Burying A Shipping Container

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If you have ever thought of burying a shipping container there are certain precautions you must take. If done improperly the results can be less than desireable including catastrophical failure.

In the video above faircompanies.com takes a tour of a home built out of two shippig containers that were fully buried. The Rees family incorporated proper drainage and a concrete slab to help disperse the soil weight to the correct load points of the containers.

After a few years of camping on their 10 acre plot in Northern California, they bought two shipping containers, hired an excavator and got to work. Doing most of the work themselves, their finished home cost them $30,000 (solar included). Their 640-square-foot space cost them less than $50 per square foot.

Rees explains that while this is less than conventional construction costs, the savings only begin with construction. With a solar-powered well, a bit of propane and solar tubes for most of their light, they haven’t had any city water or electric bills since 2002. Winter temperatures in their home (even during 20 degrees outside) never fall below 62 degrees (an RV catalytic heater is sufficient for heating). Even when the temperature rises to 110 outside in the summer, their home has never risen above 82 degrees.

Steve Rees has written a book about his method that is available on Amazon.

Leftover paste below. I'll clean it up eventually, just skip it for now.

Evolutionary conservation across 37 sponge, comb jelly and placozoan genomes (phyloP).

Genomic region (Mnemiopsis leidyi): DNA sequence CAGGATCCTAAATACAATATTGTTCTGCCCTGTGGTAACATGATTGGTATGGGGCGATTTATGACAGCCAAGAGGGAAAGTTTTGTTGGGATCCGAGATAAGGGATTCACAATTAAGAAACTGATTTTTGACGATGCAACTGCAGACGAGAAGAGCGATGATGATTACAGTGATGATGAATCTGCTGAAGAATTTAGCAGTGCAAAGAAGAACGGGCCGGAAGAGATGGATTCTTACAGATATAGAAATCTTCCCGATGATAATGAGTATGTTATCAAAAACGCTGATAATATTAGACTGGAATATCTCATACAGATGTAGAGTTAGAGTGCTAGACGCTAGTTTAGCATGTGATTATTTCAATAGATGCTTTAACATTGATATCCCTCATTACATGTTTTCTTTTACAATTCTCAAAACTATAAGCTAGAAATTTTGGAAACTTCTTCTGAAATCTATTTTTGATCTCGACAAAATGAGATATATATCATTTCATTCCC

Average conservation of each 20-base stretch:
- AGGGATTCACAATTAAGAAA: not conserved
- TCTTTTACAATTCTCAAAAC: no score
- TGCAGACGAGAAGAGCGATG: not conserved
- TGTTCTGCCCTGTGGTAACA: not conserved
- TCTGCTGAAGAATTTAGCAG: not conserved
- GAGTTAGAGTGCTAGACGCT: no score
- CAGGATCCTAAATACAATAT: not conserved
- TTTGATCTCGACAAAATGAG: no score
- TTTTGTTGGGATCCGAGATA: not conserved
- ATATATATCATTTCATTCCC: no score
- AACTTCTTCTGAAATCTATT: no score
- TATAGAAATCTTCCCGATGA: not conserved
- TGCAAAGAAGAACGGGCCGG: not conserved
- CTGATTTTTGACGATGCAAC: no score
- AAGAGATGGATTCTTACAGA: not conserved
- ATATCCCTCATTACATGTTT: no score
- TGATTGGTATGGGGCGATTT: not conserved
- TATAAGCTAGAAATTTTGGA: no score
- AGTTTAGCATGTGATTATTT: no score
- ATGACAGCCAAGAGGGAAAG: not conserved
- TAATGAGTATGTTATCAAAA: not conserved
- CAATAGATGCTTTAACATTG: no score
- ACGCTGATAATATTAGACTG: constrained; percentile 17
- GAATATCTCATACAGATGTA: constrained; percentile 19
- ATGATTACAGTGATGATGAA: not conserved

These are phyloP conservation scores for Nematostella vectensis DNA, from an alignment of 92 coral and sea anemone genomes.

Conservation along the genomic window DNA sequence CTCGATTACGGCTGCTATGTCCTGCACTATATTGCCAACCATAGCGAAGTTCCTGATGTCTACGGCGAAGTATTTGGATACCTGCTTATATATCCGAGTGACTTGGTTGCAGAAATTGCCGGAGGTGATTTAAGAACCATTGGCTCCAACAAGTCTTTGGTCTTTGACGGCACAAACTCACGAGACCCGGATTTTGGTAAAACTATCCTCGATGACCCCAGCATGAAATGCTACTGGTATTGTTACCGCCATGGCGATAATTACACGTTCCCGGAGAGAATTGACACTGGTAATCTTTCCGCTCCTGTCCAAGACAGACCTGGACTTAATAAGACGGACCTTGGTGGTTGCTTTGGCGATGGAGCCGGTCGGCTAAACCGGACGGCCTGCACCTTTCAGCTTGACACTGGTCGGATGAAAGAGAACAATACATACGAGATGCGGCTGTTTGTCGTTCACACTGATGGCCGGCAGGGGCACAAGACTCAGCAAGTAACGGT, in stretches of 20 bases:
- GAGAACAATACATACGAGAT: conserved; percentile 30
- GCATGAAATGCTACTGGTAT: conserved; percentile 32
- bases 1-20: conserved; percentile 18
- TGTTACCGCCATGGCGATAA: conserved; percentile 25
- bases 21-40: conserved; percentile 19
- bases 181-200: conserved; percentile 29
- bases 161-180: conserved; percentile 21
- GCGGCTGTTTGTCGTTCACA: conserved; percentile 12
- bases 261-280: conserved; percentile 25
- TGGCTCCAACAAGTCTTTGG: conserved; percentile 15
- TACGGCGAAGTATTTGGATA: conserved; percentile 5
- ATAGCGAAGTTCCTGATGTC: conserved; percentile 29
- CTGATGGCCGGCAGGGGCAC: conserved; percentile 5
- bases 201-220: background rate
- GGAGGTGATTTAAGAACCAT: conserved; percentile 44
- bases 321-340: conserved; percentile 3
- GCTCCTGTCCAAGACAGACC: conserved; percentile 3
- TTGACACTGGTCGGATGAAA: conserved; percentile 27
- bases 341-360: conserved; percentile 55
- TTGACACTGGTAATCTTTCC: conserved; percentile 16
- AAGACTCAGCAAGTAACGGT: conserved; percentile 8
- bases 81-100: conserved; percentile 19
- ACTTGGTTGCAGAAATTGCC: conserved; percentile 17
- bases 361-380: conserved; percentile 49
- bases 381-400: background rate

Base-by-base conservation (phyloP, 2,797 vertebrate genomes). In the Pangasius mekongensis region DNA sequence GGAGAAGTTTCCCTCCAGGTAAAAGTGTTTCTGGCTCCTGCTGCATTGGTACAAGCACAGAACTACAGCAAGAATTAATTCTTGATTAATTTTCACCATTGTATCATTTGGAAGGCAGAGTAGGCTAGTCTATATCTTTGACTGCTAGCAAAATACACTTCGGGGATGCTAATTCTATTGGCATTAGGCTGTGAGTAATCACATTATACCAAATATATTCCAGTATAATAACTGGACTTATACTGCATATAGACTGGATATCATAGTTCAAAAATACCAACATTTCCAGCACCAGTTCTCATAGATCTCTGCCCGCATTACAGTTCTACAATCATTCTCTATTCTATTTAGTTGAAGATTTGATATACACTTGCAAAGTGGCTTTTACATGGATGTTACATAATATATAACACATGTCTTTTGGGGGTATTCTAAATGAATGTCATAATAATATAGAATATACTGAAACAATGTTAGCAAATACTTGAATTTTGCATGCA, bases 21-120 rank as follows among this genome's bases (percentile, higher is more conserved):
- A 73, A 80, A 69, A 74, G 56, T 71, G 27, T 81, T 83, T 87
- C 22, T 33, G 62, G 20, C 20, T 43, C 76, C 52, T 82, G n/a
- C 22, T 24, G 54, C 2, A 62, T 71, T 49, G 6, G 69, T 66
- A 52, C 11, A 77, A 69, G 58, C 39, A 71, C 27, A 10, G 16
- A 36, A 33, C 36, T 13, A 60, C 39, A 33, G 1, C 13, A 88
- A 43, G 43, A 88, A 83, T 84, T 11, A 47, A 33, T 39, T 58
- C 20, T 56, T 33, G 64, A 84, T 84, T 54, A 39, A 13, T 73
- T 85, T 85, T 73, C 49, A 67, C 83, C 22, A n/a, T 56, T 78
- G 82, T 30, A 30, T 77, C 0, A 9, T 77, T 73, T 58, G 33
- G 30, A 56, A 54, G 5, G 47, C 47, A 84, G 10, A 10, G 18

Off Grid and Underground: A Simpler Way to Live

This book is a unique look into one of the most unusual building techniques – underground installation of shipping containers – finished out into a very modern, energy efficient home that has proven to be a delight to live in. Detailed how-to instructions from start to finish give the reader a real handle on how they could build this home for themselves successfully and enjoy the wonderful benefits of living underground and off the grid. A real must for those who are considering cutting the city ties and venturing out into the country to establish a successful homestead

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SOURCEFaircompanies.com
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Our family relocated to Maine 17 Years ago to get to a simpler way of life after the birth of our daughter. We decided to document everything we do about six years ago so we could share our projects with people who are also looking to slow down a little. This site developed from that goal of sharing knowledge.

8 COMMENTS

  1. I was thinking 2 or 3. then I would build the A frame on piers around them so theres no real weight on the tops. One could be a workshop a garage and storage put them into a hill so they function like a walkout basement